According to the department of business, innovation and skills (2013), the percentage of women on FTSE 100 Boards was 12.5%, compared with 23.5% in 2013. Meanwhile, twenty-one out of FTSE 100 had all male boards, however, the number of all-male boards went down to zero by the year of 2015 (Lord’s Davis 2015). The situation for women in the workforce has increasingly gotten better. Whereas, men still comprise 76.5% of the boards in the FTSE 100. The current climate in the labour market appeals, overall gender pay gap includes all full-time and part-time workers combined are 19.1% (ONS 2014), women comprise the majority of lower paid jobs in occupations of nursing, social work, school teaching and librarian, compared with men.
Looking at the broad view, the factor deterring women from high achievement status is due to culture attitude, social norm and stereotyping, which pose the issue of gender segregation on certain profes...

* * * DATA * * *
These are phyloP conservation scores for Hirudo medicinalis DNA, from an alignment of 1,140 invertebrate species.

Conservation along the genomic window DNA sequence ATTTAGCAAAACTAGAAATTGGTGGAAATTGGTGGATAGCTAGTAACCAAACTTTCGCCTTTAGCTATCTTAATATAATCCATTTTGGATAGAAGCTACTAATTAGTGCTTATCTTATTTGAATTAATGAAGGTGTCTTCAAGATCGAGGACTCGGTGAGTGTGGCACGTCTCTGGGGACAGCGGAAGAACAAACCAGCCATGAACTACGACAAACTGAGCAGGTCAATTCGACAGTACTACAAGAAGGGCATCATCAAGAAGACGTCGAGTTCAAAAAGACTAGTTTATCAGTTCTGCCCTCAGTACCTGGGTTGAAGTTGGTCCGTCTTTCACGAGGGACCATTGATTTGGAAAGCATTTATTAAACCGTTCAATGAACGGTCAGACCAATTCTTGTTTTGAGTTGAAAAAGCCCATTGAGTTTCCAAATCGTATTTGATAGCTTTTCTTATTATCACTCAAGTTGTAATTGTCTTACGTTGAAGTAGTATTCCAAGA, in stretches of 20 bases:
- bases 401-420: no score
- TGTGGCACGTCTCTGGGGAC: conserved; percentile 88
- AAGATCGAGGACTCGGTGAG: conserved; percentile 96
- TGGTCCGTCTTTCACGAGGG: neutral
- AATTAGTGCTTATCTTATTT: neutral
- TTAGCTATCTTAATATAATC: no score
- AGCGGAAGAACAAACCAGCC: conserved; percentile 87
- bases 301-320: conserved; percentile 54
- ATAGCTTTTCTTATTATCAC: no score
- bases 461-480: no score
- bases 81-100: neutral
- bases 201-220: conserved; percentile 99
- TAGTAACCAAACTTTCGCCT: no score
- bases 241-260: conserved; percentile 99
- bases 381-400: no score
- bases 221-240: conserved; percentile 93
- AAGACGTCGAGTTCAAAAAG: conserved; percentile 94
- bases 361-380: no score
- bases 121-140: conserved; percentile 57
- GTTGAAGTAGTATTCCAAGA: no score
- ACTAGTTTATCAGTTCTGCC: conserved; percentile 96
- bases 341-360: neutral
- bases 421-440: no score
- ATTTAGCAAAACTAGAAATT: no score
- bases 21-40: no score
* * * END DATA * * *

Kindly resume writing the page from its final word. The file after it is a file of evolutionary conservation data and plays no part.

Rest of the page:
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...mid T, Urban D 2014). On the other hand, voluntary promote women is also controversy. Lee and James discovered “the stock market reacts negatively to the appointment of female CEOs” (qtd. in Schmid Urban D 2014). However, Credit Suisse (2013) reports that the performances of Companies with more females in management outreach the others on returns on equity, and price to book value. According to McKinsey, companies across all sectors with the most women on their boards of directors significantly and consistently outperform those with no female representation – by 41% in terms of return on equity and by 56% in terms of operating results (qtd. in business in the community xxxx year). Furthermore, Schmid and Urban (2014) provided evidence of the positive correlation between female boards and companies’ performance is largely reliant on the development of the countries.
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